'Friday’s Child'

by Harry Green

16th February, 1970 @ 9.20pm - 10.10pm

Genetic Engineering, Heart Transplant ethic

No sources available

No - wiped

'Burial at Sea'

by Dennis Spooner

23rd February, 1970 @ 9.20pm - 10.10pm

Chemical warfare compound dumped at sea

No sources available

No - wiped

'Tomorrow, The Rat'

by Terence Dudley

2nd March, 1970 @ 9.20pm - 10.10pm

A breed of super rats with carnivore tastes attack society

Another classic example of classic British sci-fi 10/10

Yes (Available on DVD region 2)

'Project Sahara'

by Gerry Davis

(Additional material N.J. Crisp)

9th March, 1970 @ 9.20pm - 10.10pm

A wildlife destroying spray and computer privacy invasion

Excellent story, cracking opening 9/10

Yes – (unbroadcast since appearance on UK Gold in the mid nineties (when it was good!!))

'Re-Entry Forbidden'

by Don Shaw

16th March, 1970 @ 9.20pm - 10.10pm

Weightlessness that induces paranoia and nuclear devastation

Thought provoking with a downbeat ending 7/10

Yes – (unbroadcast since appearance on UK Gold in the mid nineties (when it was good!!))

'The Devil’s Sweets'

by Don Shaw

23rd March, 1970 @ 9.20pm - 10.10pm

Subliminal advertising, receptor controlling drugs.

Another classic episode still relevant in our disposable lemming society. 10/10

Yes – (unbroadcast since appearance on UK Gold in the mid nineties (when it was good!!))

'The Red Sky'

by Kit Pedler

and Gerry Davis

6th April, 1970 @ 9.45pm - 10.35pm

Sonic sound and hazardous levels of noise resulting in death

Excellent stuff again with gruesome ingenuity. 10/10

Yes – (unbroadcast since appearance on UK Gold in the mid nineties (when it was good !!) was on VHS 1000 years ago)

'Spectre at the Feast'

by Terence Dudley

13th April, 1970 @ 9.45pm - 10.35pm

Food poisoning, hallucinatory toxic induced visions, political sabotage.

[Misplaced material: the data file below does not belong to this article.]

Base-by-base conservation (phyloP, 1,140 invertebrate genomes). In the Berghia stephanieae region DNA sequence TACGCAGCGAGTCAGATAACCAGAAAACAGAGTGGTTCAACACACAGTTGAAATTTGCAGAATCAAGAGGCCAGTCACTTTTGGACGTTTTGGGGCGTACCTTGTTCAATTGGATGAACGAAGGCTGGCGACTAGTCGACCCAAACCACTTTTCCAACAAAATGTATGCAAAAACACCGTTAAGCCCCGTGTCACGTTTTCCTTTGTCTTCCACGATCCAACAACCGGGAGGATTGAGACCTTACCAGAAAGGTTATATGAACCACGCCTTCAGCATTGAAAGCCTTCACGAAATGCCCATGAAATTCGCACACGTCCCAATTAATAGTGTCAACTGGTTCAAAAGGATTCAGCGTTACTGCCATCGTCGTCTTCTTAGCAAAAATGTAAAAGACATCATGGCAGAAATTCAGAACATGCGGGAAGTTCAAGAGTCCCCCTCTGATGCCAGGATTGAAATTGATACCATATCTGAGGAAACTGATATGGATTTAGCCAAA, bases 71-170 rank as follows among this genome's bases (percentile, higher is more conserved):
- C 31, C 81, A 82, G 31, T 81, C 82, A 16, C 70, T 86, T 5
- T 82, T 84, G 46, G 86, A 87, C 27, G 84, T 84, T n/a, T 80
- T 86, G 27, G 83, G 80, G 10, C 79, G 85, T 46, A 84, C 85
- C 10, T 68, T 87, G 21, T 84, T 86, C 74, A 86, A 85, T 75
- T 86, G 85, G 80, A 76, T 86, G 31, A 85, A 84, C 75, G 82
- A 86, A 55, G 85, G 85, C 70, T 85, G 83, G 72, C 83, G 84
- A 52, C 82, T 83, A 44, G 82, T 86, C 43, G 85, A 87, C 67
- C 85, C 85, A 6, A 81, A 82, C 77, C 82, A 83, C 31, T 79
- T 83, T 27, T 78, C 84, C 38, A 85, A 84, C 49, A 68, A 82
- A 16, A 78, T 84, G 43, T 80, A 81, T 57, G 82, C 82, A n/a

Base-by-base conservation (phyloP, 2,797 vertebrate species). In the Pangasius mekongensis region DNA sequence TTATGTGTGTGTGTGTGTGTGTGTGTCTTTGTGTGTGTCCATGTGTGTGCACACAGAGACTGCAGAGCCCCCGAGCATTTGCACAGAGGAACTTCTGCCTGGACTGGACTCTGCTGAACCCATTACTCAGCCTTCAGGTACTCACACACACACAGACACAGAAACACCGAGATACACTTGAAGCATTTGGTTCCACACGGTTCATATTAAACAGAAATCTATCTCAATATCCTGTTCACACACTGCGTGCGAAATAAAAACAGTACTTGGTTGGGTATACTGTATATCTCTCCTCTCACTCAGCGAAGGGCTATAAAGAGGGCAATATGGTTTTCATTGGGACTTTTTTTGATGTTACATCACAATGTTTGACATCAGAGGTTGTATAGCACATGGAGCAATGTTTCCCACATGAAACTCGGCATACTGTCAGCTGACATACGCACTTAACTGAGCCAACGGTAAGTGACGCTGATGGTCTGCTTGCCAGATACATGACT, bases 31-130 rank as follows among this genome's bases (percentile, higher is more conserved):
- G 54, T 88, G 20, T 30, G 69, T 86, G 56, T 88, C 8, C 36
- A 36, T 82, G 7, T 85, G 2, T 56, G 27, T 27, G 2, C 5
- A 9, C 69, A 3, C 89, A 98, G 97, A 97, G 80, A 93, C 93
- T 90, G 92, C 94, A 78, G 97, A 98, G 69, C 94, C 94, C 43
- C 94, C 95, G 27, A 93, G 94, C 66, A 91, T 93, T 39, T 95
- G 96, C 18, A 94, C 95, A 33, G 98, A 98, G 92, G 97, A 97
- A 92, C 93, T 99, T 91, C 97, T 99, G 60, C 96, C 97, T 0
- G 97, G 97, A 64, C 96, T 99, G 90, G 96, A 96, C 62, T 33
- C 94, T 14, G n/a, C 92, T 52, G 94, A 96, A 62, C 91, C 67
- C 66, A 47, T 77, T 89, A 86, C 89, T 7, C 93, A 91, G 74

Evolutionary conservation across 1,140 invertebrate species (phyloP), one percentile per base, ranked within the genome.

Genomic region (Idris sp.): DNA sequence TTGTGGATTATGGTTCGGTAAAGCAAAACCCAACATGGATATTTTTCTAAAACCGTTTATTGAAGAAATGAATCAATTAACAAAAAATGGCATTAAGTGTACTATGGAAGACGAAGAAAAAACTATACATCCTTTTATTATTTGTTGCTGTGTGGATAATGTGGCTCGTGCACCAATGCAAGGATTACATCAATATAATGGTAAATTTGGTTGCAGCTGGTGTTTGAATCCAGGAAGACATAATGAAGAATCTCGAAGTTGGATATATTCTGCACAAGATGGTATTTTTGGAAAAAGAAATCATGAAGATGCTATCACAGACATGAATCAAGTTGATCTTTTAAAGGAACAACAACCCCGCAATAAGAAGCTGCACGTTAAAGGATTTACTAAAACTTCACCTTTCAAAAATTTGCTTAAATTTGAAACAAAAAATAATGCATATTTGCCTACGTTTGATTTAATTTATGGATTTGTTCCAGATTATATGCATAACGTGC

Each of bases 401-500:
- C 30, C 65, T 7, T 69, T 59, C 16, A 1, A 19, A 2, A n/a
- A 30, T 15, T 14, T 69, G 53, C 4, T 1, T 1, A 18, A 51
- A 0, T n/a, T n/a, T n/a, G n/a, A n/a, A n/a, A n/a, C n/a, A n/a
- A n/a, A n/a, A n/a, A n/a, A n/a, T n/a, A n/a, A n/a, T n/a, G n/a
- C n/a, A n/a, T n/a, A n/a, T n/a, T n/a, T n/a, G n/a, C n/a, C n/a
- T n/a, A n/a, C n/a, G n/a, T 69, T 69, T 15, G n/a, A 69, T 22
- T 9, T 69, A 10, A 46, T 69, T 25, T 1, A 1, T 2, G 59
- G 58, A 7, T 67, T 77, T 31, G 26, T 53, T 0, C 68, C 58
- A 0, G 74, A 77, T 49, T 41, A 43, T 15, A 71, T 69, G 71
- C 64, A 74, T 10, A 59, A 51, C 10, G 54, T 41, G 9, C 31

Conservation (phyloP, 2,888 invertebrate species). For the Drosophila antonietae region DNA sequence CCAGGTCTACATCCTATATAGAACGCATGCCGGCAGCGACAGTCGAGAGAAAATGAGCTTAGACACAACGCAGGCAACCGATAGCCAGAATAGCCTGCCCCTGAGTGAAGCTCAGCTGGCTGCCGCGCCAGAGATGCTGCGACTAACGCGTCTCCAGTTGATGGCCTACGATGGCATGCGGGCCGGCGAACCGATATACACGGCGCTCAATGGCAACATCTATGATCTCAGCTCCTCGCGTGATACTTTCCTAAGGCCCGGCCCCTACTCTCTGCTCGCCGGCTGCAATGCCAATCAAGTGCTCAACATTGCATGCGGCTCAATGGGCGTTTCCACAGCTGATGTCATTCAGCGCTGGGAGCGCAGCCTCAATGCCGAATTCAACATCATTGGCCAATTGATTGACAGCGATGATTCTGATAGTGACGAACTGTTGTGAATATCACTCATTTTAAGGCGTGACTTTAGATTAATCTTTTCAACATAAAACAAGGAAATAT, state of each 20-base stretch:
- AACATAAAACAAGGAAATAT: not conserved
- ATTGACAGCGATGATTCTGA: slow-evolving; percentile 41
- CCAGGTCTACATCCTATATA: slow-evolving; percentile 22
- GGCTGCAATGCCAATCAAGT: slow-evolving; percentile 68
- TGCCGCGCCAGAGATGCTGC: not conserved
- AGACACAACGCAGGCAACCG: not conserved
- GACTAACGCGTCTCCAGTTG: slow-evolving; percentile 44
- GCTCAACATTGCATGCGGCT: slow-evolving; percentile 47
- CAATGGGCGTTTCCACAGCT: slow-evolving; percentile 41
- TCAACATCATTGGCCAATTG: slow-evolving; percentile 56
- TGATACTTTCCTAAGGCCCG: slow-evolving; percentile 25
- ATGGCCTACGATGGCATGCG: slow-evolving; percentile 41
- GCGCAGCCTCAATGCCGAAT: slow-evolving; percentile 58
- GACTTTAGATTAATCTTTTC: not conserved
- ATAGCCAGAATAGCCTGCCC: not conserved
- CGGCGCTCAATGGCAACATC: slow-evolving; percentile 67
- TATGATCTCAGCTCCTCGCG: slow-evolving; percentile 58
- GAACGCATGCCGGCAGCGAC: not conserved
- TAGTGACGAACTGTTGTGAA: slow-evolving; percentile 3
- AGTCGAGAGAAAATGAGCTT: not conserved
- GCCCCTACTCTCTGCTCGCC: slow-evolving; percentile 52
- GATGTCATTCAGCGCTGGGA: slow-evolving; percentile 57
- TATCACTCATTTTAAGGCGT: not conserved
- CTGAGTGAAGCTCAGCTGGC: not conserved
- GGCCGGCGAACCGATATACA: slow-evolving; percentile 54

No sources available

No - wiped

'Train and De-Train'

by Don Shaw

20th April, 1970 @ 9.45pm - 10.35pm

Mass deforestation in Somerset, American ‘de-training’ psychological damage.

Horrible glimpses into pesticide effect 9/10

Yes – (unbroadcast since appearance on UK Gold in the mid nineties (when it was good!!))

'The Battery People'

by Elwyn Jones

27th April, 1970 @ 9.45pm - 10.35pm

Effects of chemicals on virility, hormone and their genetic effect/damage. Serum that destroys bones in fish.

Another super piece of drama as progression devastates a small Welsh community 8/10

Yes – (unbroadcast since appearance on UK Gold in the mid nineties (when it was good !!))

'Hear No Evil'

by Gerry Davis

4th May, 1970 @ 9.45pm - 10.35pm

Manipulating private lives of employees by bugging them and using fear.

No sources available

No wiped

'Survival Code'

by Kit Pedler

and Gerry Davis

11th May, 1970 @ 9.45pm - 10.35pm

Nuclear weapon negligence and potential devastation.

No sources available

No - wiped. A reprisal can be seen in the follow on story for the season 2 opener . This was Robert Powell’s last appearance as Tobias Wren and Wendy Halls character ‘Pat Hunnisett’.

Regular Cast for Season One; John Paul (Doctor Spencer Quist), Simon Oates (Doctor John Ridge), Robert Powell (Tobias Wren), Joby Blanshard (Colin Bradley), Wendy Hall (Pat Hunnisett)

Semi regular appearences were made by a character called 'The Minister' played by John Barron he epitomised the bumbling public school types who governed in England at the time. This was Quists 'foil' but an amicable one .... at times. Some superb showdowns appear between the Doomwatch team and this character throughout the three main seasons.

Produced by Terence Dudley

Next Time ; Doomwatch has a slight change of personnel as we peek into this superb programmes second season.